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Dystopia Dean Brown , January 28th, 2016 09:54

Megadeth seriously needed to refocus after the massive misstep that was 2013's Super Collider. The fourteenth studio album by the thrash metal pioneers highlighted the periodic carelessness of guitarist/vocalist/band leader Dave Mustaine, as he managed to sabotage the momentum he had gradually regained across a number of solid albums since the much maligned Risk (1999). The problem was that the majority of songs were lifeless, trite and cringe-worthy. The title track was a weak attempt at an arena rock anthem; 'Kingmaker' unashamedly ransacked Black Sabbath's 'Children Of The Grave'; 'Burn's sleaze rock was enough to make you lactose intolerant; 'The Blackest Crow', a banjo-led number, had no place on a Megadeth album; and the only tune of any real worth was an impotent run-through of 'Cold Sweat' - and that was just because the song was written by seminal Irish rockers Thin Lizzy. It was the second major creative nadir in Megadeth's storied existence, arriving at a time when you could not browse a metal website without seeing reference to another ill-advised rant from Mustaine.

As bad as Super Collider was, Megadeth have shown in the past, over the course of their many line-up changes and albums of varying degrees of quality, that you can never write them off. And album number fifteen, Dystopia, just so happens to be a timely - and necessary - return to form: it's the kind of record they should have made directly after 2009's Endgame, one of the finest releases in Megadeth's extensive back catalogue.

Bringing new blood into the fold in the form of Lamb of God drummer Chris Adler and Angra guitarist Kiko Loureiro (they replaced Shawn Drover and Chris Broderick in their respective positions) has played a significant part in revitalising Megadeth. The aggressive, precise and groove-orientated playing of Adler and the dazzling soloing of Loureiro work extremely well within the paradigm Mustaine and bassist Dave Ellefson established in the mid 1980s and perfected on thrash metal milestones - Peace Sells… But Who's Buying?, Rust In Peace, and Countdown To Extinction. Overall the technically sharp musicianship and the hook-laden, yet acerbic vocals – all of which are highlighted by a pristine production job - make Dystopia, stylistically, most comparable to Megadeth's highest charting album, Countdown To Extinction.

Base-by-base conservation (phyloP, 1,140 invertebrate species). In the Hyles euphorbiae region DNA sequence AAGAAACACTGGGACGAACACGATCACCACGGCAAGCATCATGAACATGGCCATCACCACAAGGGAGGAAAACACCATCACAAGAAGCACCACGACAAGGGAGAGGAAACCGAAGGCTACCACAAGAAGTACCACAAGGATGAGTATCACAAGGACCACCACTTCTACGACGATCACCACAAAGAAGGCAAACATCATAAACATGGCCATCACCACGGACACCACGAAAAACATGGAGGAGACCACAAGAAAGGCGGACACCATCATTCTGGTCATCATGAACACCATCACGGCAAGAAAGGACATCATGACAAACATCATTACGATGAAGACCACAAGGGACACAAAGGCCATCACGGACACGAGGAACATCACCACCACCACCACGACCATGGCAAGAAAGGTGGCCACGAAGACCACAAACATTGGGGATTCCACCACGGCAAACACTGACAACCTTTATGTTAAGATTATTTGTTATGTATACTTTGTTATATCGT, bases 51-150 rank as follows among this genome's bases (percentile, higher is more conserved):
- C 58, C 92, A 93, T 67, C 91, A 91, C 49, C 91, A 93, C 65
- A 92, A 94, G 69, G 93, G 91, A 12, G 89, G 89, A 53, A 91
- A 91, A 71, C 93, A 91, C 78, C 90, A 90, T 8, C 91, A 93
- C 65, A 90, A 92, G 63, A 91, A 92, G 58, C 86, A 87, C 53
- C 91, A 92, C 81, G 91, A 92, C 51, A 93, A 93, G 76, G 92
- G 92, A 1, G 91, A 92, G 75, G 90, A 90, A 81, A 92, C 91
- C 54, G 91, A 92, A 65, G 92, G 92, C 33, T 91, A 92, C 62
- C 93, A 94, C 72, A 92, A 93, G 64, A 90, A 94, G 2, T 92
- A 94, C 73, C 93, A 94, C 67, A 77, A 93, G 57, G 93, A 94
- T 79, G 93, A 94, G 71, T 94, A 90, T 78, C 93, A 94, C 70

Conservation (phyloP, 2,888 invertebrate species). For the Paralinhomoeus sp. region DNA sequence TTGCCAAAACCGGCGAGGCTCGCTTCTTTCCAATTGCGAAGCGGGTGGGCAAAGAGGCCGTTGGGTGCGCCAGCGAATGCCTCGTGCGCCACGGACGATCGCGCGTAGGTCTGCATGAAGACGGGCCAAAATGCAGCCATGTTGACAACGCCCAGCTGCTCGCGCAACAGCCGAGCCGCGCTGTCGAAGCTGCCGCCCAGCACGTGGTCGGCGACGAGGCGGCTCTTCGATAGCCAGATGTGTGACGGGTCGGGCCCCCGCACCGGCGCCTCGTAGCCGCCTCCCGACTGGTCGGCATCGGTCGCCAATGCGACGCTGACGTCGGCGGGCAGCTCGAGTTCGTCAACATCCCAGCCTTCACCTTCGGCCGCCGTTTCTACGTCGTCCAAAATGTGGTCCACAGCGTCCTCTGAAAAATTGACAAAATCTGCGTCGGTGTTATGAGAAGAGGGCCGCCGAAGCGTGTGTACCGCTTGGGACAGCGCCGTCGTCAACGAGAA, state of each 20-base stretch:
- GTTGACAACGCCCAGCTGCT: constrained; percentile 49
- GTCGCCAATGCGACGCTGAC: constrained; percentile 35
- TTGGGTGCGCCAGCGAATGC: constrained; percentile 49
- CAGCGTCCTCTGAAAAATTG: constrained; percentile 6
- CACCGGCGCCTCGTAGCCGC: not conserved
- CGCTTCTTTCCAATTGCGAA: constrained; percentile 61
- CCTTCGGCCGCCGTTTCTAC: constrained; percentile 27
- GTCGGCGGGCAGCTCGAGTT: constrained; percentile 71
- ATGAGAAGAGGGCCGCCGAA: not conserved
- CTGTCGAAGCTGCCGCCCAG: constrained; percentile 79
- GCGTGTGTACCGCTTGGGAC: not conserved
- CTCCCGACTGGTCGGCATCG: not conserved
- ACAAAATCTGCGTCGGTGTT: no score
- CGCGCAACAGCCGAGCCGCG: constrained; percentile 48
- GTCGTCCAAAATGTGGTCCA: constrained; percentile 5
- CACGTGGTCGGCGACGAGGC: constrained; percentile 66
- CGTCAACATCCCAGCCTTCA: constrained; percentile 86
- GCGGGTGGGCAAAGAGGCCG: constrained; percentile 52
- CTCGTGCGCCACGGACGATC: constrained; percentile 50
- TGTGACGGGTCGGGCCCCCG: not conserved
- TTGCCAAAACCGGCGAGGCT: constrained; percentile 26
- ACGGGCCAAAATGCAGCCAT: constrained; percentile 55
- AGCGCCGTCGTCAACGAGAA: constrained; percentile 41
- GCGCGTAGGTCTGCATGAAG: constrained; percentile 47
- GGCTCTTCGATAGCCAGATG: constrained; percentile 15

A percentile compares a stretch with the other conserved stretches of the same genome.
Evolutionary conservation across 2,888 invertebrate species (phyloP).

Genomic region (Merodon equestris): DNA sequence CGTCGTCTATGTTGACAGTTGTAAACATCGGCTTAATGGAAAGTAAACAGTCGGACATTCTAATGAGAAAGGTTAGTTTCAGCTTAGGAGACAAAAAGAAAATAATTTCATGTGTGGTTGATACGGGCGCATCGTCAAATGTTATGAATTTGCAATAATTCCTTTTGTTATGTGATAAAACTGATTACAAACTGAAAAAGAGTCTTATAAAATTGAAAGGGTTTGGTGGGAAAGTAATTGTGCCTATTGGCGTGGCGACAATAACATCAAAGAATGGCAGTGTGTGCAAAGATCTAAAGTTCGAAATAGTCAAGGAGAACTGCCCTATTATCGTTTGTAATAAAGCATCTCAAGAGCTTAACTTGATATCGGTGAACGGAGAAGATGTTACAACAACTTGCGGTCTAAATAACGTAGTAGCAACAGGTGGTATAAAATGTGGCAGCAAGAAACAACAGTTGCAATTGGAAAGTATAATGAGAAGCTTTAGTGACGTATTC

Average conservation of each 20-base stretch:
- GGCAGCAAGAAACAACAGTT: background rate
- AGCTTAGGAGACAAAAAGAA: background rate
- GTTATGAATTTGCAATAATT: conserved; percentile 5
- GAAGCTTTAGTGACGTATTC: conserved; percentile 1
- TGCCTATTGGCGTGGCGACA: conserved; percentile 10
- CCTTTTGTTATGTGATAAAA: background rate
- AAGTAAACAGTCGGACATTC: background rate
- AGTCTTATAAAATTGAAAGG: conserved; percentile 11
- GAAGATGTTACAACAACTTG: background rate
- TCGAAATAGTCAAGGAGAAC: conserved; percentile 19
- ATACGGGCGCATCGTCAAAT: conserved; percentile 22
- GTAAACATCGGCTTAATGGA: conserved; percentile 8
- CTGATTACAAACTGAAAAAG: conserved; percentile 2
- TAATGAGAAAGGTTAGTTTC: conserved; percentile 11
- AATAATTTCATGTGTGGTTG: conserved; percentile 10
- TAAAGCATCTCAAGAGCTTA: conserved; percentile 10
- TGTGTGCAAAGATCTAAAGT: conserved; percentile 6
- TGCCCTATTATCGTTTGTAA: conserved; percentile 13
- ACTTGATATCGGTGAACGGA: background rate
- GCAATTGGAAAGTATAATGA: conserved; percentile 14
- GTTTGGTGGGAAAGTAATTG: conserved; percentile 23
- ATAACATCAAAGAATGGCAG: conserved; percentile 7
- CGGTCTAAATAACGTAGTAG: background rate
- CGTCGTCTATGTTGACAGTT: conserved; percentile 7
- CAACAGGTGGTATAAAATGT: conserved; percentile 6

Like on those aforementioned classic albums, Mustaine's lip-curled snarl spits venom - a million miles away from his toothless performance on Super Collider. 'From Peace Sells…' to 'Holy Wars…', Megadeth are at their best when Mustaine is antagonised and disgusted by socio-political issues, and his lyrical commentary on 'The Threat Is Real' - which surely deals with modern day terrorism - adds a suitable dimension of reality in light of recent atrocities. Mustaine may be conservative in his political stance but his lyrics appear to come moreso from the view of a concerned humanitarian (albeit a fantastically-minded one) on socially-minded songs such as the opening pairing of 'The Threat Is Real' and the melodic jolt of the title track - a technology-used-for-evil anthem, musically aligned to the pristine model favoured for Megadeth's 'Hangar 18'.

'Dystopia', with its classic thrash tempo changes and supreme control of groove, rolling through stunning solo trade-offs, is not the only song here to channel the spirit of a past Megadeth neck-wrecker. 'Post American World', for example, recalls Countdown… hit 'Symphony Of Destruction' during its verses; most strikingly, it utilises an iron-clad marching bassline from Ellefson together with chugging riffs similar in effect to the Megadeth mainstay, or even Youthanasia's 'Angry Again'. Yet neither song does so in a contrived fashion. In that respect, their song-writing approach here is similar to how Carcass – a band heavily influenced by prime Megadeth – hit upon the strongest musical traits of their most lauded albums for their 2013 comeback album Surgical Steel, the best metal release in a year that saw Megadeth hit a huge creative low.